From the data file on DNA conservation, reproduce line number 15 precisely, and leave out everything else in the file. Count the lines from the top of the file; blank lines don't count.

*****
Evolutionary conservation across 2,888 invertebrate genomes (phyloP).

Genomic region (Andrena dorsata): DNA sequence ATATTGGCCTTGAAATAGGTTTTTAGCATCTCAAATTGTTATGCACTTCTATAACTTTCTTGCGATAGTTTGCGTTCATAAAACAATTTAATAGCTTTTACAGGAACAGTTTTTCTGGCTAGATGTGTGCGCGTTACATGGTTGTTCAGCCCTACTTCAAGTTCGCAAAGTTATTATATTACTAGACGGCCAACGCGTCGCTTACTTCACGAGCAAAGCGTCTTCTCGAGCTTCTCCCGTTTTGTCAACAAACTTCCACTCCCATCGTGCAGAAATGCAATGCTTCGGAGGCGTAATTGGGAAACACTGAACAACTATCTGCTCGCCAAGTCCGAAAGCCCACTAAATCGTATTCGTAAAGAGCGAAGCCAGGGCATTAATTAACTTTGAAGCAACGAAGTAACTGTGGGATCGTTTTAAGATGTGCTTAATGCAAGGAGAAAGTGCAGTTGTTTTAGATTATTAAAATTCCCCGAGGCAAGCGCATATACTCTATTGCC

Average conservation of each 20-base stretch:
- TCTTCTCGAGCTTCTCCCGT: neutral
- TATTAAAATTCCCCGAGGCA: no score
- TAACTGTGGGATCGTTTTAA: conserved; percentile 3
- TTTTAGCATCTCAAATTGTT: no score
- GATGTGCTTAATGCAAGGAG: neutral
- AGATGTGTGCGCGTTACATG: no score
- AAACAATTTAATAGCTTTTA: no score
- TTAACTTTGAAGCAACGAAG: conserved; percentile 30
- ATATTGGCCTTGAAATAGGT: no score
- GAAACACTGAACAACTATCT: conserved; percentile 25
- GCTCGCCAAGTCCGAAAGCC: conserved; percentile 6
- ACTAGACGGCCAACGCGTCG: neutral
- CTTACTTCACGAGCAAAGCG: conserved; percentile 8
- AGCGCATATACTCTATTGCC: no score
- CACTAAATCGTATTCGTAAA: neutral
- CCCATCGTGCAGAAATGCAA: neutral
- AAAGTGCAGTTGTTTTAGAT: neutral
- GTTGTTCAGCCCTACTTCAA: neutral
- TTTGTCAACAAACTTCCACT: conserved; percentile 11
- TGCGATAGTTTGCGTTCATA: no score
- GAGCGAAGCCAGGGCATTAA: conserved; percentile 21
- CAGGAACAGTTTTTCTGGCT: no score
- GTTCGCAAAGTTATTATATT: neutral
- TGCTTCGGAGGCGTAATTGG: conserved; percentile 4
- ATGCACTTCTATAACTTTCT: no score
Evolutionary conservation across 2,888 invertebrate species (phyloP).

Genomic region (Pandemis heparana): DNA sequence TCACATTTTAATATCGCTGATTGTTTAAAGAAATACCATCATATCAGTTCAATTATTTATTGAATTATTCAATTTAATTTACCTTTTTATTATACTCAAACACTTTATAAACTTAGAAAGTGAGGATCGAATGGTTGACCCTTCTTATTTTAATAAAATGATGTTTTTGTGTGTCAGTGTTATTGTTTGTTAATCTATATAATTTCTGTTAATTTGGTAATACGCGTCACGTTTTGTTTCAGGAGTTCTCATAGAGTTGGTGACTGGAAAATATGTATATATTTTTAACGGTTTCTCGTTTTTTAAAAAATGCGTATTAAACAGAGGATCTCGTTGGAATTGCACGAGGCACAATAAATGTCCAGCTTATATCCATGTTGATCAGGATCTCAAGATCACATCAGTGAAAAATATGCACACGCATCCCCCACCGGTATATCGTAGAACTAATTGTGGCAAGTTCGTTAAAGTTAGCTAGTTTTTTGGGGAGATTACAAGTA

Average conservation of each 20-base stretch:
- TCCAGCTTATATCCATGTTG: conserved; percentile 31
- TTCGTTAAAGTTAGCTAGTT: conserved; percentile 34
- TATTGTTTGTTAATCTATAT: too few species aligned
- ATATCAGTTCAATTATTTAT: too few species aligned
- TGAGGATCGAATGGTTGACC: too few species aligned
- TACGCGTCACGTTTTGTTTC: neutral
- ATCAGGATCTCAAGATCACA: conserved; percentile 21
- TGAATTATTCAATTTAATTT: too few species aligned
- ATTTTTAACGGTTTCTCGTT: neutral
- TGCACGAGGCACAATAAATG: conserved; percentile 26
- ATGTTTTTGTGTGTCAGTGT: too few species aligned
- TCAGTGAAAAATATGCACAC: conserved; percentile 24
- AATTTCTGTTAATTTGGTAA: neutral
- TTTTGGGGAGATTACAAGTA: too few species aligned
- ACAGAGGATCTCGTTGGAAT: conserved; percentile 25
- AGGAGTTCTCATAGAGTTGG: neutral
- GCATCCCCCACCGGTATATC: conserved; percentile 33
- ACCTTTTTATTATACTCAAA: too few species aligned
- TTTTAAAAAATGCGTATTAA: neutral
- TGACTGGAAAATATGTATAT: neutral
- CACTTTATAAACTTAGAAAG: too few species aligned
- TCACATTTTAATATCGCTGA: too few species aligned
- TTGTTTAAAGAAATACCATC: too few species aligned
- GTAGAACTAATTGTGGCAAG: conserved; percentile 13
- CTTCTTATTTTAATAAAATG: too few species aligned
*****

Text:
- ACTAGACGGCCAACGCGTCG: neutral